One of the distinguished keynote lectures presented at the Conference was also delivered by Prof. Dr. Zoltan Kovacs on August 22nd during the Agriculture, Dairy, and Food session, presided over by Prof. Dr. Tsenkova. Titled “Recent Advancements in Near Infrared Spectroscopy from Farm to Fork,” Prof. Kovacs shared a wealth of research findings that encompass the entire spectrum of food production and quality control, as indicated by the lecture’s title.

Prof. Kovacs’s research group places significant emphasis on aquaphotomics, a field he introduced to Europe after completing his post-doctoral studies under the guidance of Prof. Tsenkova in Kobe, Japan. Leveraging the exceptional opportunities provided by the Stipendium Hungaricum program in Hungary for international students, Prof. Kovacs has assembled a formidable team of PhD students from various corners of the world. This diverse team has since evolved into one of the leading forces in the realms of near infrared spectroscopy and aquaphotomics.

Figure 7. Prof. Dr Zoltan Kovacs delivered one of the keynote lectures of the NIR2023 Conference, titled Recent Advancements in Near Infrared Spectroscopy from Farm to Fork. As a former post-doctoral fellow of Prof. Tsenkova, he studied aquaphotomics in Japan and then introduced it to his research at the Hungarian University of Agriculture and Life Sciences, Hungary, where he now has a strong international aquaphotomics research group.

The conference also featured around ten posters presenting diverse aquaphotomics research topics. These ranged from diagnostic applications for hepatitis C in human patients (Spain), measuring irradiation dose exposure in mice (Japan), detecting diseases in plants using hyperspectral imaging and aquaphotomics (a pioneering development emerging from Norway for the first time), monitoring the dehydration process of vegetables (Italy), pinpointing the effects of argon packaging and storage on lettuce (Hungary), observing milk coagulation processes (Italy), to exploring novel and exotic subjects such as understanding the mechanisms behind cold atmospheric plasma (China), processing in traditional Chinese medicine (China) , and properties of deep-sea water at various depths (Japan).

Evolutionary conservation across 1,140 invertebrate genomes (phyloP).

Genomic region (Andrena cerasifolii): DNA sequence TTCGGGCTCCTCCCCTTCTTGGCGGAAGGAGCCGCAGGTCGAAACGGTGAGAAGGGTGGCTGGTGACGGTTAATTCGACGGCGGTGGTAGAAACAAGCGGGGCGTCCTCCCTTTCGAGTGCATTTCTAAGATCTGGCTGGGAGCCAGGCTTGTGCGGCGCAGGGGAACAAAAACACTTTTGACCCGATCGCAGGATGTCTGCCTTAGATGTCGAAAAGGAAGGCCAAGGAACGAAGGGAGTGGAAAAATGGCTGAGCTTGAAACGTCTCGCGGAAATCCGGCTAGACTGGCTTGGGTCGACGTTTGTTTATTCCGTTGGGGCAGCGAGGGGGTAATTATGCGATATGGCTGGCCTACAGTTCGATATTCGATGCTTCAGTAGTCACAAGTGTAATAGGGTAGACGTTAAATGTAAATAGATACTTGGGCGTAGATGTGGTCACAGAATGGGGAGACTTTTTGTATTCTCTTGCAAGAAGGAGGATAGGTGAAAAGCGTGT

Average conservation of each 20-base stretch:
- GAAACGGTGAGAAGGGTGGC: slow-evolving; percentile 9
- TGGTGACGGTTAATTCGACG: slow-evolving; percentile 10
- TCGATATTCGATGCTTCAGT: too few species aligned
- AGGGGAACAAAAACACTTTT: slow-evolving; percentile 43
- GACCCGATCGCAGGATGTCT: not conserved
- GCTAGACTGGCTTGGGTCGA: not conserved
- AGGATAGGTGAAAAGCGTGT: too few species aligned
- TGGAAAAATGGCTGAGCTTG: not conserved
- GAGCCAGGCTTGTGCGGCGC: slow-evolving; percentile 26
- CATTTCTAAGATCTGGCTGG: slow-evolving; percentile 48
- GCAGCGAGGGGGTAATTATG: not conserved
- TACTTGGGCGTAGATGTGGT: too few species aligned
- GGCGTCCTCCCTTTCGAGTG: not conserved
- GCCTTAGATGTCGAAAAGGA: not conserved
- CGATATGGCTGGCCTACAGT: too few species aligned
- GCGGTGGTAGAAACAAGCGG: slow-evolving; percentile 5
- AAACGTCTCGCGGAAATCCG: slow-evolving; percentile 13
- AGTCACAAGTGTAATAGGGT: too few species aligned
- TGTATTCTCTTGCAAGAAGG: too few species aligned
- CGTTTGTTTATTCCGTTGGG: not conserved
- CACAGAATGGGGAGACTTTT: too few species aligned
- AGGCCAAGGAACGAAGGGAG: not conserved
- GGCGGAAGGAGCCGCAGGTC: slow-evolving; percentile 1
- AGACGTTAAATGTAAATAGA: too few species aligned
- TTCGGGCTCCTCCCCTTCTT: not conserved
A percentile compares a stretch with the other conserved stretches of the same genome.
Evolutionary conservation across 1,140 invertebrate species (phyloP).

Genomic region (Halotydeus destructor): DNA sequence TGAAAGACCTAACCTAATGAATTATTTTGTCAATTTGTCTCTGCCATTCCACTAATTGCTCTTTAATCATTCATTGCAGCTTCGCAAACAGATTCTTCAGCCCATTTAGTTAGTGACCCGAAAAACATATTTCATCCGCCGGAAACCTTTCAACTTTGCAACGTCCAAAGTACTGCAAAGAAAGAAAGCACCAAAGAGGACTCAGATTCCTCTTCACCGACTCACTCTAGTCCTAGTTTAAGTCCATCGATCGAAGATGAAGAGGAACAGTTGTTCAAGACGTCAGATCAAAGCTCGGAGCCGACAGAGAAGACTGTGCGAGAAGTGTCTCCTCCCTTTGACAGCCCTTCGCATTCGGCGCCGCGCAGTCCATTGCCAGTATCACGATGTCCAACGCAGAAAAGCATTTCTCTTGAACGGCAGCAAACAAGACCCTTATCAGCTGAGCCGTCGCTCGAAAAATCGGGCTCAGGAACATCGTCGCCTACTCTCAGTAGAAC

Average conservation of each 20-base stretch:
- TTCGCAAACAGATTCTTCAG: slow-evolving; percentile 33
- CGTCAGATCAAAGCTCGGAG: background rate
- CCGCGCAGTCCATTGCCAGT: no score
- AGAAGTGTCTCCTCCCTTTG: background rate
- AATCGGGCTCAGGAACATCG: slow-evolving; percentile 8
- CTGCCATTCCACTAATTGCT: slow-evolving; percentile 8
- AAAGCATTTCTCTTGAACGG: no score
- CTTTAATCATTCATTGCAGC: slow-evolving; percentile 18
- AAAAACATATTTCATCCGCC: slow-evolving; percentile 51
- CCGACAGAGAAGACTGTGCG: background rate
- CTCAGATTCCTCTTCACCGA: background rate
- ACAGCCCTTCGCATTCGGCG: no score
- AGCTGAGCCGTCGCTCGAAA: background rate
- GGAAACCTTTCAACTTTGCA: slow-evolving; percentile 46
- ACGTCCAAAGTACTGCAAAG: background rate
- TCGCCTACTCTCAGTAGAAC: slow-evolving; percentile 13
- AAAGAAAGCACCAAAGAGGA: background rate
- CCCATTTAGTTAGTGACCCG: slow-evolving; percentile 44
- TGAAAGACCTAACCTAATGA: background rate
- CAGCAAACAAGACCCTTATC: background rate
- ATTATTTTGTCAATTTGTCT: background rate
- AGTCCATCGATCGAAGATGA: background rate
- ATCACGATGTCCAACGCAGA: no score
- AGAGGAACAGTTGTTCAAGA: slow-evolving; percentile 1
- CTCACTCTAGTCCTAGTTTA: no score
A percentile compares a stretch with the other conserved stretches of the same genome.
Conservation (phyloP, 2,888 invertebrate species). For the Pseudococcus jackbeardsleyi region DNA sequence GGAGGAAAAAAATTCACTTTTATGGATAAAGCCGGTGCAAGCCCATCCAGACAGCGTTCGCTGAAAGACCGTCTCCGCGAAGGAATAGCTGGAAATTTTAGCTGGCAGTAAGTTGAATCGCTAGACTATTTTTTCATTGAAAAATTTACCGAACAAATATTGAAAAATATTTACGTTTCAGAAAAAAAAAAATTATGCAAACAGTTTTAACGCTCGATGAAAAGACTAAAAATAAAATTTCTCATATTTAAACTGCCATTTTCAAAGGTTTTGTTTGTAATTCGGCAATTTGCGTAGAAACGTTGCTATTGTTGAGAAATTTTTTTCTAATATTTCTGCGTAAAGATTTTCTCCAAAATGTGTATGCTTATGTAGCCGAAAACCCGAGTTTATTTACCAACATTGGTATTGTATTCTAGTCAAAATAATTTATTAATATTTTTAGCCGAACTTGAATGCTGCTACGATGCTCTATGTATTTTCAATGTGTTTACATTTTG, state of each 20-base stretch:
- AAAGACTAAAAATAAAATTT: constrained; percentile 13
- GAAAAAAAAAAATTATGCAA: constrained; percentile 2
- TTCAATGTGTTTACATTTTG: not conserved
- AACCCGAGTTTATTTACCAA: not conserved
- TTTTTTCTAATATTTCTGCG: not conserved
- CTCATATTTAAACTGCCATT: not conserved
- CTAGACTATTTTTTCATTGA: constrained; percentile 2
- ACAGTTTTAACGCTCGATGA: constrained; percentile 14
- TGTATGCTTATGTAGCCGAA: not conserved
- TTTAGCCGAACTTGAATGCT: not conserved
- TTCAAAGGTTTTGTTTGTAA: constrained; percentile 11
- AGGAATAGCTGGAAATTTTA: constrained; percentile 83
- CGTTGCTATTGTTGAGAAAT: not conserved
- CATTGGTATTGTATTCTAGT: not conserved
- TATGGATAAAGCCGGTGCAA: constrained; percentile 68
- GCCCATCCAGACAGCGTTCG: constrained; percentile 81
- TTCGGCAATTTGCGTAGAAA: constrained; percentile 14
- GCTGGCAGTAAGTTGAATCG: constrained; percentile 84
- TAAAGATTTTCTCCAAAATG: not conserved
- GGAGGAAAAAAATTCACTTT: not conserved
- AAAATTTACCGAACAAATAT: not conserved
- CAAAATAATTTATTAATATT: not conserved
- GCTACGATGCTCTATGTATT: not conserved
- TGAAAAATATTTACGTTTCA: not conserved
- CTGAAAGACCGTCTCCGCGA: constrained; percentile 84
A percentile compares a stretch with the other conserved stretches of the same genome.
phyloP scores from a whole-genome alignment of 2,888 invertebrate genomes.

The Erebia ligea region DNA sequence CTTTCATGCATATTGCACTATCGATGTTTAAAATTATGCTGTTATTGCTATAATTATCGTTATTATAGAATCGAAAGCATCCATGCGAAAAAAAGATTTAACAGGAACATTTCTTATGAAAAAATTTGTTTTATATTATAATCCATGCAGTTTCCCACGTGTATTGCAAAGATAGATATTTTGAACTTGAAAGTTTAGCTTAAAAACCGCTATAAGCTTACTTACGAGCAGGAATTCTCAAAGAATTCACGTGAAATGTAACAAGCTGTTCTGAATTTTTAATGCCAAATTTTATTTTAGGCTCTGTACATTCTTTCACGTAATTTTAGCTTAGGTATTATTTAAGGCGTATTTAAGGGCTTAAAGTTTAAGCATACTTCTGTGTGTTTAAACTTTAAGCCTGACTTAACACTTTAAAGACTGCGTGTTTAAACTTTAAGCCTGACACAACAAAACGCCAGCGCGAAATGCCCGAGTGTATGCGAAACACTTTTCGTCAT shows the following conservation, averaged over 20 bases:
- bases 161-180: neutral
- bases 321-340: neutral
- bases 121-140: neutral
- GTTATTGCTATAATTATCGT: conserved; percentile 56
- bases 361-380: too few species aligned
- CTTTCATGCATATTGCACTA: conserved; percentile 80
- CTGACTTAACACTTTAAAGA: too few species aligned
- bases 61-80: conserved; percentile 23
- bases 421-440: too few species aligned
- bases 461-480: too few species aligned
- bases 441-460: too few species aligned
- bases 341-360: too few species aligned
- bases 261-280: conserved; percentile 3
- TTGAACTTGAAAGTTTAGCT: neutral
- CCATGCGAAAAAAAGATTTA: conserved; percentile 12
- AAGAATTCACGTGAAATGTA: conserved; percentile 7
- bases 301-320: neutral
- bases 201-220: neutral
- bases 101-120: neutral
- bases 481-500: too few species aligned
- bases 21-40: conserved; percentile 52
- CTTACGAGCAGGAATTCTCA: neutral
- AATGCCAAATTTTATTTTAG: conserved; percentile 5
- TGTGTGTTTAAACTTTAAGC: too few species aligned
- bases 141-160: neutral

The conference offered a wonderful opportunity to connect with new acquaintances, strengthen existing relationships, and finally meet, in person, some of the colleagues who had joined our work during the challenging times of the COVID-19 pandemic—individuals who had become online friends and collaborators, yet we had never met face-to-face. It also provided a platform to absorb the latest trends and research directions in near-infrared spectroscopy, offering insights into where the future of this field may lead.

This conference indeed became a hub of positive energy and harmonious connections (just like the motto promised), reflecting the cherished moments and enduring bonds created during our time together against the stunning backdrop of Innsbruck and the delight of savoring exquisite Austrian cuisine.

As we look ahead, one thing is certain—the next time we will all meet in Rome, Italy, from 8th to 12th of June in 2025, where NIR2025 will take place, guided by the theme “Light through Centuries”. We are happy to announce that the Aquaphotomics session will be an integral part of this event. We look forward to seeing you in Rome!